Creating the Perfect Solder Joint


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What are the characteristics of a good solder joint? Generally, from a visual standpoint, they should be smooth, bright, shiny, clean, and have a nice concave solder fillet. At least, these characteristics describe solder joints for through-hole components. What about for surface-mount devices? Or bottom terminated components? Moreover, how do you ensure that inside those joints, good intermetallic bonds are formed?

Since all solder joints aren’t created equal, the first step is to understand what is expected or required of that joint, according to Rick Short of Indium Corp., during my interview with him at the recent NEPCON South China trade exhibition in Shenzhen, China.

Solder joints play several different roles, and they represent several different opportunities to be a problem, a partial improvement, or a complete improvement. For example, there are solder joints that are necessary for physical strengths, such as holding components, like connectors. We often wiggle and yank our phone jacks—there’s a little bit of solder trying to hold all that together, and we keep doing it over the course of ownership of the device. So, those joints must be very robust with regard to physical strength. Other solder joints are merely there to conduct electricity. They don’t have much of a harsh life at all, and it is a relatively easy life for them. Other solder joints, meanwhile, are involved in very high heat dissipation demands. They must conduct electricity and heat, and they might also need to address physical strength issues. So, many different opportunities exist for solder joints to either cause you problems or contribute to the success of your finished goods.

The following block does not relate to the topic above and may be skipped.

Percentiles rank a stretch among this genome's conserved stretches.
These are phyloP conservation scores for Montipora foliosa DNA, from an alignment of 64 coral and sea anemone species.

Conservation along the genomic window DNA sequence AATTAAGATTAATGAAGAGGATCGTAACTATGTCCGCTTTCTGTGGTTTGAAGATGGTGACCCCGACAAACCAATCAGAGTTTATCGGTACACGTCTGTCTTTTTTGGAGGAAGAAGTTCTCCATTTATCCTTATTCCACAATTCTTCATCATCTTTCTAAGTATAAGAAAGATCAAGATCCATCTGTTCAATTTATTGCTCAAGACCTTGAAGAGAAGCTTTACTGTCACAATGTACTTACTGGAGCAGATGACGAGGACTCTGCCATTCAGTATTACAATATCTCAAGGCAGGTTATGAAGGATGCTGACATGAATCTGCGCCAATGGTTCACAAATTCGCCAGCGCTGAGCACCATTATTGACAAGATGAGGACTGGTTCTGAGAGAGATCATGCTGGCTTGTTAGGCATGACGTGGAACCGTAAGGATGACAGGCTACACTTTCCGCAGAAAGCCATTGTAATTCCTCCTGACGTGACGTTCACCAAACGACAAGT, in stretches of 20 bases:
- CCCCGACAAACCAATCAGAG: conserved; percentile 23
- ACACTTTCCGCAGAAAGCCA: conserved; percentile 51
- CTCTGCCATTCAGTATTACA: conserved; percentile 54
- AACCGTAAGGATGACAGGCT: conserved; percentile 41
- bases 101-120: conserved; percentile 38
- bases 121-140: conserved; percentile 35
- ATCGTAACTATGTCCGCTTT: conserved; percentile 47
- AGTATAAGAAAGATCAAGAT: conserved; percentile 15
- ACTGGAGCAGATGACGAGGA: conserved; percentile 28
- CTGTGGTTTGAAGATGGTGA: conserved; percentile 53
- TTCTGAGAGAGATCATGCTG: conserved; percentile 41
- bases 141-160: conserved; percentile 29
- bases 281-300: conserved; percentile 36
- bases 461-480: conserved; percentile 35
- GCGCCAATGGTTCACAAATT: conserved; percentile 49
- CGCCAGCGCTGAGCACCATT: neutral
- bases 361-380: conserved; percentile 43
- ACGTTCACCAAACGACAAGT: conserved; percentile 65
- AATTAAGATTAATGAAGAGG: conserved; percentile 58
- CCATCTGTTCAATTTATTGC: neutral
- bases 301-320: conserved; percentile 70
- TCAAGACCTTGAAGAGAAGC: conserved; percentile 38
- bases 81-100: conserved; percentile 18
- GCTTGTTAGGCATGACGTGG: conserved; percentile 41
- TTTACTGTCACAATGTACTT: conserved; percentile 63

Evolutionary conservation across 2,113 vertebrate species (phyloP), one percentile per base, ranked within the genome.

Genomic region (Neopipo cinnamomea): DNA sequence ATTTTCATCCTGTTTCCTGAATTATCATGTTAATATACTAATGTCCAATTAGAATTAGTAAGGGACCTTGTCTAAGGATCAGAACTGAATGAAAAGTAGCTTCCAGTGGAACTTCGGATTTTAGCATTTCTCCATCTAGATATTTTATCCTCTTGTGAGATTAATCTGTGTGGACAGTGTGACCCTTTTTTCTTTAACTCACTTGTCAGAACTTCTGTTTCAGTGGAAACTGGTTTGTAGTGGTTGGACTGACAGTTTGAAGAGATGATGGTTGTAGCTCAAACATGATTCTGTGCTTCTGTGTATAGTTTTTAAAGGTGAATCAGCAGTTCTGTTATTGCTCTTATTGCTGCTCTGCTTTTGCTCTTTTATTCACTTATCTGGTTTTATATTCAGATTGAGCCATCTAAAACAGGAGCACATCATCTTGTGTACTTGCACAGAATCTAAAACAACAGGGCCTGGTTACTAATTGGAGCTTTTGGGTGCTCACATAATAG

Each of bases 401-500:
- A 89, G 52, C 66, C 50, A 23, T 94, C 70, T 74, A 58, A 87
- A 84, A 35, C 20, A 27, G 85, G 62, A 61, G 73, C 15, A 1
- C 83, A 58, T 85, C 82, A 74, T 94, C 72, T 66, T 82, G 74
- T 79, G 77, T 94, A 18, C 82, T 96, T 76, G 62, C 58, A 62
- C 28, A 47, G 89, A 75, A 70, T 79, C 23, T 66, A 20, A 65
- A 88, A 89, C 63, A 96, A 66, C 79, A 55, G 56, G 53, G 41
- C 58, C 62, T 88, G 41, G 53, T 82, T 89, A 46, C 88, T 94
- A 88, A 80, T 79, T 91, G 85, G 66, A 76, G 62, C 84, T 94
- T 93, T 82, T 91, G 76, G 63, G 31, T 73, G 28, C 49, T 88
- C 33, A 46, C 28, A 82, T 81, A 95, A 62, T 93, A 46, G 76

Nobody, including myself, wants field failure. I often travel overseas for work, so I definitely don’t want the airplane I’m on to experience that "field failure." But going back to our topic on solder joints, I vividly recall that fatal plane crash a few years ago that was mainly caused by cracked solder joints in the subassembly unit that controls the rudder. The crash was tragic, but the cause of it is also the reality. I am not sure about the other technical details on the plane, but it had already logged 23,039 flight hours since its manufacture, and 13,610 cycles (an aircraft cycle means takeoff and landing).

Just imagine the many hours that these PCB assemblies have been subjected to harsh conditions—component breakdowns are inevitable. Which is why the reliability of PCB assemblies remains very critical.

In our recent survey on soldering, we identified many challenges to address during the soldering process to ensure good solder joints. These include solder paste selection, thermal issues and reflow profiles, voiding, and component size variations, to name a few.

To read the full version of this article, which appeared in the October 2017 issue of SMT Magazine, click here.

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